Michele Fitzgerald On How ‘Survivor’ Viewers Miss ‘Intangible’ Elements of Game

Michele Fitzgerald

CBS Michele Fitzgerald in "Survivor: Kaôh Rōng" (2016).

Michele Fitzgerald is known for being a “Survivor” winner who faced some backlash from fans for similar reasons as Erika Casupanan last week, with many fans saying they believed their respective co-finalists should have won instead.

Recently, Michele, who won season 32, “Kaôh Rōng,” and placed third in season 40, “Winners at War,” spoke out about Erika’s win, and how certain elements of a winner’s game are difficult to translate on-screen.


Michele Notices Similarities In Her & Erika’s Winning Games

Last Thursday, Michele sat down with Rob Cesternino to discuss the finale of “Survivor 41,” the season overall, and Erika’s unexpected victory. During their discussion, Michele acknowledged the similarities in their game, while also expressing her joy that “Survivor” saw its first female winner since 2017. “I’m so, so psyched that another girl won,” she said. “I really didn’t think it was going to happen this season once we saw Shan [Smith] go, but oh my God, I’m so stoked for it.”

Both Michele and Erika played largely under-the-radar games, with perhaps more emphasis on the social element than the strategic; Michele herself acknowledged in the interview that Cesternino was “not booking the most strategic mind for this.”

Furthermore, neither Michele nor Erika attended Tribal Council for the entirety of the pre-merge portion of the game in their winning seasons. Noting this similarity, Michele explained, “I really resonated a lot with her story of coming from a place of a winning tribe, and then she had to kind of do that much more to catch up.” She added that Erika’s small stature made her appear as though she might not be worth much, saying “she already has this stigma, probably, going in that she has to do that much more to earn the respect of her peers.”

Referring to Erika not having to attend Tribal until the merge, Michele commented on how she understood how deep the game can run even when players like herself or Erika go over two weeks without having to vote anyone out:

Not only didn’t she not have to play, but again there’s that perception that she has to prove herself that much more. So I really resonated a lot with that, and she played really hard in the endgame, and I felt that that’s kind of where I fell as well. And just…a lot of people didn’t think she was going to win. I think she was the dark horse of this whole tribal, and I felt that for myself as well.

Michele added that Erika had a “great final few episodes,” and that her Final Tribal Council performance was “so good. She crushed it. She crushed it.”

On the public reaction to one’s win, Michele said, “it’s a difficult thing. And hopefully she’s not getting too much on social media.”


How Certain Elements Are Hard to Translate On-Screen

Michele also commented on zero-vote finalist and third-place finisher Xander Hastings (another placement which Michele holds). She explained how she was surprised Xander received no votes, given how good his game seemed to viewers at home, including herself:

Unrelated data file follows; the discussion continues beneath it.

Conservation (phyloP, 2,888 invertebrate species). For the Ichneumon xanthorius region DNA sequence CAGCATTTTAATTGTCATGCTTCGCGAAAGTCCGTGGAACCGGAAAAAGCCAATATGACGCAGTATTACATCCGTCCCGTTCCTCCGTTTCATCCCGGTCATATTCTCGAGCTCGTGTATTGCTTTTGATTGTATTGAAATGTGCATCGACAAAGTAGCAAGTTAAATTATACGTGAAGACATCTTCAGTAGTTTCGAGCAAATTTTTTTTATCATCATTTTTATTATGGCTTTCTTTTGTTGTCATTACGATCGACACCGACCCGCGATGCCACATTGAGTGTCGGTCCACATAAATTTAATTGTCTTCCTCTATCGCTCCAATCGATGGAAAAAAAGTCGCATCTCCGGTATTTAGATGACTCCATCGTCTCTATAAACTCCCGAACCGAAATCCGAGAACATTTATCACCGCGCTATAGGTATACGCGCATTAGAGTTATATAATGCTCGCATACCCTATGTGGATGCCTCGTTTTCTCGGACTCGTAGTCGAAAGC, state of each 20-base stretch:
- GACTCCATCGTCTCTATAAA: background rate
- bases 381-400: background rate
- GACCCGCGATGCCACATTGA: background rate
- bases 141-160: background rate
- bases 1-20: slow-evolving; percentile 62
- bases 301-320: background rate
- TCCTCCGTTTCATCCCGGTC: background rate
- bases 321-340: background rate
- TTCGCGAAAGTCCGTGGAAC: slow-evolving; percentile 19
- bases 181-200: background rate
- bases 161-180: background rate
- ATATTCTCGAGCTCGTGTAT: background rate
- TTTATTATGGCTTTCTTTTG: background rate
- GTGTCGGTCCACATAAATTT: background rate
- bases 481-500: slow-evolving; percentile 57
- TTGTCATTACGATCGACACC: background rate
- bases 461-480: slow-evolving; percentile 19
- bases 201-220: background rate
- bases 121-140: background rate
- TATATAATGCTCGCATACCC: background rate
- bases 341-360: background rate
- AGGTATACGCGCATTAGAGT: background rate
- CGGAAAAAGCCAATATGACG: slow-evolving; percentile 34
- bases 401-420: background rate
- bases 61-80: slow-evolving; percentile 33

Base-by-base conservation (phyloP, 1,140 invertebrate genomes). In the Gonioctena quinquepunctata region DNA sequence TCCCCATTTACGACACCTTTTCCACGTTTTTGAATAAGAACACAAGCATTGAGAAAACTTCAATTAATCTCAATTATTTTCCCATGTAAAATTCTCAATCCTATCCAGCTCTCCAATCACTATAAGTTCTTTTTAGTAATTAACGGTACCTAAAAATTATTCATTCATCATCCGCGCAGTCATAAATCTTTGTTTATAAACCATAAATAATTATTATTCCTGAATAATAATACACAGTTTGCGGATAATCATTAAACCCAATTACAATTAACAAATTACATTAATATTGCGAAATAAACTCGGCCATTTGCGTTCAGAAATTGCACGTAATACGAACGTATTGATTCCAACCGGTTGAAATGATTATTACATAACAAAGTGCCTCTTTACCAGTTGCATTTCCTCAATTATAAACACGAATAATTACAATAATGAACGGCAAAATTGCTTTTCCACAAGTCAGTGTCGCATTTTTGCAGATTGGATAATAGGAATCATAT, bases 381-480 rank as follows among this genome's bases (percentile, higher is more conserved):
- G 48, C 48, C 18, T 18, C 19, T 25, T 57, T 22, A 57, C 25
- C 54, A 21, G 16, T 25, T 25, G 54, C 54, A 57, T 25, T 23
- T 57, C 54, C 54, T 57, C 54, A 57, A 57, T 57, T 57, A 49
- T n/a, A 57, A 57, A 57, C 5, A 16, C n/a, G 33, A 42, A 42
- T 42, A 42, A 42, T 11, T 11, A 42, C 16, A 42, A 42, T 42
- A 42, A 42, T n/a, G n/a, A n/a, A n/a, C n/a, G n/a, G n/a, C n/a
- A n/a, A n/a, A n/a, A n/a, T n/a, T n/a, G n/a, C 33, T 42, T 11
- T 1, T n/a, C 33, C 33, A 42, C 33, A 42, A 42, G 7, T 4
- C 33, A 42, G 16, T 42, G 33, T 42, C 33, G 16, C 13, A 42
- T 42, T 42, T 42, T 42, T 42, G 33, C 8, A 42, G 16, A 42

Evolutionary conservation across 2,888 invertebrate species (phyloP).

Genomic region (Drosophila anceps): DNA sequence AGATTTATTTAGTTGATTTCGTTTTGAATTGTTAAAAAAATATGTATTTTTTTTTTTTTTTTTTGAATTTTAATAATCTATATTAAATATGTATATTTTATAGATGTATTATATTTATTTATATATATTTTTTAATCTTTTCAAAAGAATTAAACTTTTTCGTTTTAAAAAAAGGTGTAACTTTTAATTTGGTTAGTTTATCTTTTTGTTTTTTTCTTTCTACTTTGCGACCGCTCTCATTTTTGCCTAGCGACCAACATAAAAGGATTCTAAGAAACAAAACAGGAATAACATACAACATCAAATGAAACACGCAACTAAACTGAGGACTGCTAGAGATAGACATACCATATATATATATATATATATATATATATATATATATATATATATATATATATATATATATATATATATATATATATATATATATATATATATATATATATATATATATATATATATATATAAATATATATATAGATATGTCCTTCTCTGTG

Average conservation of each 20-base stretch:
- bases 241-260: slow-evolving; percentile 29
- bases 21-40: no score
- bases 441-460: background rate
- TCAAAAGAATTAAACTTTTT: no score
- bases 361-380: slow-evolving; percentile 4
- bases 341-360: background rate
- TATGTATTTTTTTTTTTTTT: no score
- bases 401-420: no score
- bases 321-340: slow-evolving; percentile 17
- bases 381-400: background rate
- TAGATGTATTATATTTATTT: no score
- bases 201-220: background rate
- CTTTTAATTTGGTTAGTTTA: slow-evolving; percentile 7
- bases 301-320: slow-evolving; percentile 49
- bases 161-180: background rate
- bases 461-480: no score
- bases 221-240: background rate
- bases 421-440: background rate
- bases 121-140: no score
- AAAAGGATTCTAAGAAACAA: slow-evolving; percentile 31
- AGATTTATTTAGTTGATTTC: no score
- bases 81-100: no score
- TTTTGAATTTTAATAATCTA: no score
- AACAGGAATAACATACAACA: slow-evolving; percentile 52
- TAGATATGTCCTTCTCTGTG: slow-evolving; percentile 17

He had a really interesting and tough battle in the beginning, then coming into the merge in a really difficult position with a huge target on his head, being able to navigate that, and somehow always being able to slide by and get to the end…while also being a massive target. So I thought he played a great game. I was sad he didn’t get any votes, honestly.

Michele went on to say that, unlike many other zero-vote finalists, whose games are often not respected by fans, “I thought he played a wonderful game. I was really, really shocked that he got no votes.”

However, Michele went on to discuss how there are certain parts of the game which people in the game can see but viewers at home cannot; certain elements which are simply not communicable through the edit. This, she explained, is likely not only why Xander received little respect from the jury, but also why Erika received so much, even if the audience couldn’t exactly see why. Of these “intangible” elements, Michele said:

This is the jury management portion of the game that’s so difficult…It’s like these intangibles that don’t translate to TV always, it’s like the way people make you feel, and how you garner that respect, or how you make yourself seem sincere. It’s a difficult thing to do honestly, because you can’t change the way that you are. [Xander] could be the most sincere person ever, but if other people aren’t reading it that way, then you have to throw your hands up and be like, ‘what more can you do?’

Michele is certainly speaking from a place of authority – although runner-up Aubry Bracco played a very strategic game in “Kaôh Rōng,” there were several jury members who negatively perceived her game as “fear-based,” something which the audience at home largely did not see. They also saw a great deal of acumen in Michele’s game which did not translate on-screen, resulting in her win in a 5-2 vote.

On this type of game, which can result in quite a bit of backlash after it is aired, Michele said, “The social game is such a subtle thing…But when you can do it, [Erika] obviously had an intangible thing that everybody saw, and that’s always going to be hard for the viewers to understand and respect.”

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